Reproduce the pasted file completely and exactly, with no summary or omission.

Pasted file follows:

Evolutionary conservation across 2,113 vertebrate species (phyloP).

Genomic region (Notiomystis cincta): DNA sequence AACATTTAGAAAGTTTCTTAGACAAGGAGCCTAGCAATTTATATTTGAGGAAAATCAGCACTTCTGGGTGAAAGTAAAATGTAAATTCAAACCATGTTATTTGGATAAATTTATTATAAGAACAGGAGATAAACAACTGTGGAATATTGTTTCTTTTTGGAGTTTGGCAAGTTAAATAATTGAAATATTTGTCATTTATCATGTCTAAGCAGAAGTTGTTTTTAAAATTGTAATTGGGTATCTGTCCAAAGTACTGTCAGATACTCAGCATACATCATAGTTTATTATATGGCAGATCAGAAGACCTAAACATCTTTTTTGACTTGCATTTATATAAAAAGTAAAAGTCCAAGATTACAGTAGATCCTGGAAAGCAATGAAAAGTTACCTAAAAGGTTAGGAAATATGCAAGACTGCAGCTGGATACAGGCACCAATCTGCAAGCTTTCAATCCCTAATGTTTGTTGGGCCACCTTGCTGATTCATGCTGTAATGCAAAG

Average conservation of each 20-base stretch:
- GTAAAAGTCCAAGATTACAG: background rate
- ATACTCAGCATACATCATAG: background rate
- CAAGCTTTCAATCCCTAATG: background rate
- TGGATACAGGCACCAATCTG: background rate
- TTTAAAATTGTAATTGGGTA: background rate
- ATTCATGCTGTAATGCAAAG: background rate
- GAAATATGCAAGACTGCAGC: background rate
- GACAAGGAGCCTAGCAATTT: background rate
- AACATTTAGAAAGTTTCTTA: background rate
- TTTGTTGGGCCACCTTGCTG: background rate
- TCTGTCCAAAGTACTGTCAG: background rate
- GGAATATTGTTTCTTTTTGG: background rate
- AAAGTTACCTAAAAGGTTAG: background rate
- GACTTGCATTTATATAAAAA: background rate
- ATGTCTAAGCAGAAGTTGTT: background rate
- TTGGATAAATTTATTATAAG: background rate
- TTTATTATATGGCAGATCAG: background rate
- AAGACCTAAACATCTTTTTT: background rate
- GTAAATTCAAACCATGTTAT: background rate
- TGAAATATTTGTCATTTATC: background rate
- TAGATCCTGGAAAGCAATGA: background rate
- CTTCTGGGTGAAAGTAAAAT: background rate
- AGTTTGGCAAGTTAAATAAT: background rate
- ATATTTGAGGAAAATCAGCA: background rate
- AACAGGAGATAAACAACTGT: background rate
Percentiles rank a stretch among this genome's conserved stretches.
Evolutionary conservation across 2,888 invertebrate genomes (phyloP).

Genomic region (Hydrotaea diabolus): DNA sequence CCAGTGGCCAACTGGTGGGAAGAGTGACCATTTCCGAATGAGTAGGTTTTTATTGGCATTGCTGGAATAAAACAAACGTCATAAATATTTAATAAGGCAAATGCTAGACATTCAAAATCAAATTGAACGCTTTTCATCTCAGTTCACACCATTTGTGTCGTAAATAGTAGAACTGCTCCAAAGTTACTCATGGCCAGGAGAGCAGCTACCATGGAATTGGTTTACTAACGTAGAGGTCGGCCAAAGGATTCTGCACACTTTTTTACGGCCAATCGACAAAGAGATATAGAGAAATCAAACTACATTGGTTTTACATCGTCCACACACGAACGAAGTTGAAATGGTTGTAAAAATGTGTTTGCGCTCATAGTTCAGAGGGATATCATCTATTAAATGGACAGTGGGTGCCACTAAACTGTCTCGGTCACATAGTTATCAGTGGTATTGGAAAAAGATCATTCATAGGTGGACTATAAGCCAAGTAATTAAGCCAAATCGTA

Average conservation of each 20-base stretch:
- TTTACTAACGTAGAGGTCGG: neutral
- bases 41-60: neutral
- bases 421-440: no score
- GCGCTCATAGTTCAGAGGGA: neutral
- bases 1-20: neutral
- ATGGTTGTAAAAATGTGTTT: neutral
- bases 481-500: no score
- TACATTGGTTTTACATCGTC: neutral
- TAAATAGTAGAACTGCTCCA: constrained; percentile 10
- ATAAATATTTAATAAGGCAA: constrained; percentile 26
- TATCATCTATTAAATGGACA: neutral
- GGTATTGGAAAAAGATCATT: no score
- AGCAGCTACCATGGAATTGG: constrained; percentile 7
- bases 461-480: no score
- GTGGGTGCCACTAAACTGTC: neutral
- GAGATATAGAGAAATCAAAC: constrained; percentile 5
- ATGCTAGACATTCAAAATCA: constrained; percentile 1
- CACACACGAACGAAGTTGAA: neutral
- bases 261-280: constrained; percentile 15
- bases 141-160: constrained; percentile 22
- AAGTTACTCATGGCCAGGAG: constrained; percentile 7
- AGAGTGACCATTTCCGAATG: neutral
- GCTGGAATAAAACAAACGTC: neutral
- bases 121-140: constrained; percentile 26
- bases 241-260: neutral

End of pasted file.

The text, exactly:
Evolutionary conservation across 2,113 vertebrate species (phyloP).

Genomic region (Notiomystis cincta): DNA sequence AACATTTAGAAAGTTTCTTAGACAAGGAGCCTAGCAATTTATATTTGAGGAAAATCAGCACTTCTGGGTGAAAGTAAAATGTAAATTCAAACCATGTTATTTGGATAAATTTATTATAAGAACAGGAGATAAACAACTGTGGAATATTGTTTCTTTTTGGAGTTTGGCAAGTTAAATAATTGAAATATTTGTCATTTATCATGTCTAAGCAGAAGTTGTTTTTAAAATTGTAATTGGGTATCTGTCCAAAGTACTGTCAGATACTCAGCATACATCATAGTTTATTATATGGCAGATCAGAAGACCTAAACATCTTTTTTGACTTGCATTTATATAAAAAGTAAAAGTCCAAGATTACAGTAGATCCTGGAAAGCAATGAAAAGTTACCTAAAAGGTTAGGAAATATGCAAGACTGCAGCTGGATACAGGCACCAATCTGCAAGCTTTCAATCCCTAATGTTTGTTGGGCCACCTTGCTGATTCATGCTGTAATGCAAAG

Average conservation of each 20-base stretch:
- GTAAAAGTCCAAGATTACAG: background rate
- ATACTCAGCATACATCATAG: background rate
- CAAGCTTTCAATCCCTAATG: background rate
- TGGATACAGGCACCAATCTG: background rate
- TTTAAAATTGTAATTGGGTA: background rate
- ATTCATGCTGTAATGCAAAG: background rate
- GAAATATGCAAGACTGCAGC: background rate
- GACAAGGAGCCTAGCAATTT: background rate
- AACATTTAGAAAGTTTCTTA: background rate
- TTTGTTGGGCCACCTTGCTG: background rate
- TCTGTCCAAAGTACTGTCAG: background rate
- GGAATATTGTTTCTTTTTGG: background rate
- AAAGTTACCTAAAAGGTTAG: background rate
- GACTTGCATTTATATAAAAA: background rate
- ATGTCTAAGCAGAAGTTGTT: background rate
- TTGGATAAATTTATTATAAG: background rate
- TTTATTATATGGCAGATCAG: background rate
- AAGACCTAAACATCTTTTTT: background rate
- GTAAATTCAAACCATGTTAT: background rate
- TGAAATATTTGTCATTTATC: background rate
- TAGATCCTGGAAAGCAATGA: background rate
- CTTCTGGGTGAAAGTAAAAT: background rate
- AGTTTGGCAAGTTAAATAAT: background rate
- ATATTTGAGGAAAATCAGCA: background rate
- AACAGGAGATAAACAACTGT: background rate
Percentiles rank a stretch among this genome's conserved stretches.
Evolutionary conservation across 2,888 invertebrate genomes (phyloP).

Genomic region (Hydrotaea diabolus): DNA sequence CCAGTGGCCAACTGGTGGGAAGAGTGACCATTTCCGAATGAGTAGGTTTTTATTGGCATTGCTGGAATAAAACAAACGTCATAAATATTTAATAAGGCAAATGCTAGACATTCAAAATCAAATTGAACGCTTTTCATCTCAGTTCACACCATTTGTGTCGTAAATAGTAGAACTGCTCCAAAGTTACTCATGGCCAGGAGAGCAGCTACCATGGAATTGGTTTACTAACGTAGAGGTCGGCCAAAGGATTCTGCACACTTTTTTACGGCCAATCGACAAAGAGATATAGAGAAATCAAACTACATTGGTTTTACATCGTCCACACACGAACGAAGTTGAAATGGTTGTAAAAATGTGTTTGCGCTCATAGTTCAGAGGGATATCATCTATTAAATGGACAGTGGGTGCCACTAAACTGTCTCGGTCACATAGTTATCAGTGGTATTGGAAAAAGATCATTCATAGGTGGACTATAAGCCAAGTAATTAAGCCAAATCGTA

Average conservation of each 20-base stretch:
- TTTACTAACGTAGAGGTCGG: neutral
- bases 41-60: neutral
- bases 421-440: no score
- GCGCTCATAGTTCAGAGGGA: neutral
- bases 1-20: neutral
- ATGGTTGTAAAAATGTGTTT: neutral
- bases 481-500: no score
- TACATTGGTTTTACATCGTC: neutral
- TAAATAGTAGAACTGCTCCA: constrained; percentile 10
- ATAAATATTTAATAAGGCAA: constrained; percentile 26
- TATCATCTATTAAATGGACA: neutral
- GGTATTGGAAAAAGATCATT: no score
- AGCAGCTACCATGGAATTGG: constrained; percentile 7
- bases 461-480: no score
- GTGGGTGCCACTAAACTGTC: neutral
- GAGATATAGAGAAATCAAAC: constrained; percentile 5
- ATGCTAGACATTCAAAATCA: constrained; percentile 1
- CACACACGAACGAAGTTGAA: neutral
- bases 261-280: constrained; percentile 15
- bases 141-160: constrained; percentile 22
- AAGTTACTCATGGCCAGGAG: constrained; percentile 7
- AGAGTGACCATTTCCGAATG: neutral
- GCTGGAATAAAACAAACGTC: neutral
- bases 121-140: constrained; percentile 26
- bases 241-260: neutral